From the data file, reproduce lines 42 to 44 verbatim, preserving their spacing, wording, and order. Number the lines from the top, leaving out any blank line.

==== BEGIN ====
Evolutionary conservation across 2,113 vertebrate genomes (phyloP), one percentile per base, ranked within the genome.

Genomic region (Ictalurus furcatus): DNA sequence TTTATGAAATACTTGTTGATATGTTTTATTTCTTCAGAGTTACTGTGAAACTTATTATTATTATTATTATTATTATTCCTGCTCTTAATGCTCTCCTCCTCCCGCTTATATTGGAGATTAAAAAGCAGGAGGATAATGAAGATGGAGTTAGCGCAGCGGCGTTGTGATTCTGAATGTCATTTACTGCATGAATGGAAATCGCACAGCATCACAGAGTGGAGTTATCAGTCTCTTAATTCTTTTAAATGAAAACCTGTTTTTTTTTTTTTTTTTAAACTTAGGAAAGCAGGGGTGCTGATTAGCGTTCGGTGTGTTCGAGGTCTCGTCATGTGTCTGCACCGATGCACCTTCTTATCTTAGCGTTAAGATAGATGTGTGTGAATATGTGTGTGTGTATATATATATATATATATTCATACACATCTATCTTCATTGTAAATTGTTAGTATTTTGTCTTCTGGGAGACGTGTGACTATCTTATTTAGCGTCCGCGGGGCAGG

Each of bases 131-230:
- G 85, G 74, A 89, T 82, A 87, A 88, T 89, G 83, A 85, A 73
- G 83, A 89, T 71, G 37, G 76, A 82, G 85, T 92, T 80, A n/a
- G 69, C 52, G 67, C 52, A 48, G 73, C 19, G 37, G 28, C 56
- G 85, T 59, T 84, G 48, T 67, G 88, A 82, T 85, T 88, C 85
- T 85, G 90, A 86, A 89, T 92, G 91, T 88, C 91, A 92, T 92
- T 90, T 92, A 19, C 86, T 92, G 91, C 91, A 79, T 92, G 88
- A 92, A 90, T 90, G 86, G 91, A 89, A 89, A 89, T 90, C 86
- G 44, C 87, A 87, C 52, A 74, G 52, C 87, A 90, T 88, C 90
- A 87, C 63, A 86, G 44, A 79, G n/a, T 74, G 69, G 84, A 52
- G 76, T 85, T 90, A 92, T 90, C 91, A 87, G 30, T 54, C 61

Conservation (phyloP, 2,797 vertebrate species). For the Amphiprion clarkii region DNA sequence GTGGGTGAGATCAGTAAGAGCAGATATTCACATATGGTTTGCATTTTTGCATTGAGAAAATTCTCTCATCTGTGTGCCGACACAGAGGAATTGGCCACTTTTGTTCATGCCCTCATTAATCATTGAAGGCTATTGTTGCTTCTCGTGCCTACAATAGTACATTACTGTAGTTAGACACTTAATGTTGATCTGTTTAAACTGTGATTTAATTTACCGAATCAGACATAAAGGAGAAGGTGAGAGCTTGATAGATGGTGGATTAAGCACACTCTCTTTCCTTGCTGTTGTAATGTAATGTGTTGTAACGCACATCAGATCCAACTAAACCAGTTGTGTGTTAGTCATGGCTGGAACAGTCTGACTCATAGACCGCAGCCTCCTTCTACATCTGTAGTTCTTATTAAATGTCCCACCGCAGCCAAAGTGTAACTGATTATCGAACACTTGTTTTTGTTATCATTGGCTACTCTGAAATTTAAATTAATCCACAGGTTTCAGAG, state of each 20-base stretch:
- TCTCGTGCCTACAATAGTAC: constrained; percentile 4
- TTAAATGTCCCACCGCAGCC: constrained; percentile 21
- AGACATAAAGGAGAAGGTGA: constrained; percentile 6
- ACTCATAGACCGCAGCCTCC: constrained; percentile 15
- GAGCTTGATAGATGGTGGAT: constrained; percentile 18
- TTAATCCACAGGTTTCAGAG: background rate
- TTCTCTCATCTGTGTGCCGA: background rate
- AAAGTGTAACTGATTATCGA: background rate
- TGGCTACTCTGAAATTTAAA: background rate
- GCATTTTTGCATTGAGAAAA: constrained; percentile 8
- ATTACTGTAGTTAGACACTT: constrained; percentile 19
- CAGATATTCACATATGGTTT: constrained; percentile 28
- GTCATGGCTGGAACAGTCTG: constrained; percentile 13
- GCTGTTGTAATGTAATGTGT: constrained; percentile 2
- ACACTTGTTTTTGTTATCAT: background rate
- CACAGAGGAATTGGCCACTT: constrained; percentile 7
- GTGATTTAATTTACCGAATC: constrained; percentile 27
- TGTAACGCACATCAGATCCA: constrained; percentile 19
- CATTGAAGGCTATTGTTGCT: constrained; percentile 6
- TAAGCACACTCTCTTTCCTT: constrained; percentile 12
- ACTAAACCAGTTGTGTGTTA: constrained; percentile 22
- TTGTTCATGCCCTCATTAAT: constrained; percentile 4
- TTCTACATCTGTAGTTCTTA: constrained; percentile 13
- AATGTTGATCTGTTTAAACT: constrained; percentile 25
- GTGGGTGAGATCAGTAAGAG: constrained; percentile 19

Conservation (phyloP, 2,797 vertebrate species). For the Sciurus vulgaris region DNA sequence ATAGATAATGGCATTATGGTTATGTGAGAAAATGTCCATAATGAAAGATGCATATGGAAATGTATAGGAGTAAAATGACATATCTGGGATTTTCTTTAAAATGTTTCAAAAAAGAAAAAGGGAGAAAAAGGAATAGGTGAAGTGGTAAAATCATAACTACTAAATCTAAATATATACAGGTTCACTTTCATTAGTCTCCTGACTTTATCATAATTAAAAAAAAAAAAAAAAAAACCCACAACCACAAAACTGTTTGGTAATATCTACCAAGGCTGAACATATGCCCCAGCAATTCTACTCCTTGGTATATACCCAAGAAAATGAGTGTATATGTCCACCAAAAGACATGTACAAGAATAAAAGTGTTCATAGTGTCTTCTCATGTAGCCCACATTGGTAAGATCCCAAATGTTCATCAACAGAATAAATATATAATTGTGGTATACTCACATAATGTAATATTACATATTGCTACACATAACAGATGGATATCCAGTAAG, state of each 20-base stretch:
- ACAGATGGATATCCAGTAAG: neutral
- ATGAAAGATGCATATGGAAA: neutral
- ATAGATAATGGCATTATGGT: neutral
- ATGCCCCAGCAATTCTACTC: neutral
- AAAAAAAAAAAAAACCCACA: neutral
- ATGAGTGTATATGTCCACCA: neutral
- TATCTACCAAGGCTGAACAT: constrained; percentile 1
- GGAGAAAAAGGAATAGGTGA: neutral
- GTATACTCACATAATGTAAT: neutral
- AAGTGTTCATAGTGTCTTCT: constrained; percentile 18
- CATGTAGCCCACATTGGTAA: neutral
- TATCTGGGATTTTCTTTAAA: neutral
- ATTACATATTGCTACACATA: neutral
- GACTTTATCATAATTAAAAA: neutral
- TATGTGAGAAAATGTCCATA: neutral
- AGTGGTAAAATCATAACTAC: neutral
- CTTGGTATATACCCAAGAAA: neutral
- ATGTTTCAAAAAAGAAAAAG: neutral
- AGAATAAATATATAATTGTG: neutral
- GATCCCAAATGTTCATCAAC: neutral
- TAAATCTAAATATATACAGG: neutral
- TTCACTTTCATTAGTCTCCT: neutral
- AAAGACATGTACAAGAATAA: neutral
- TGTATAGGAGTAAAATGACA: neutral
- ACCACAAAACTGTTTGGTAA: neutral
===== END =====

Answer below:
- ATGAAAGATGCATATGGAAA: neutral
- ATAGATAATGGCATTATGGT: neutral
- ATGCCCCAGCAATTCTACTC: neutral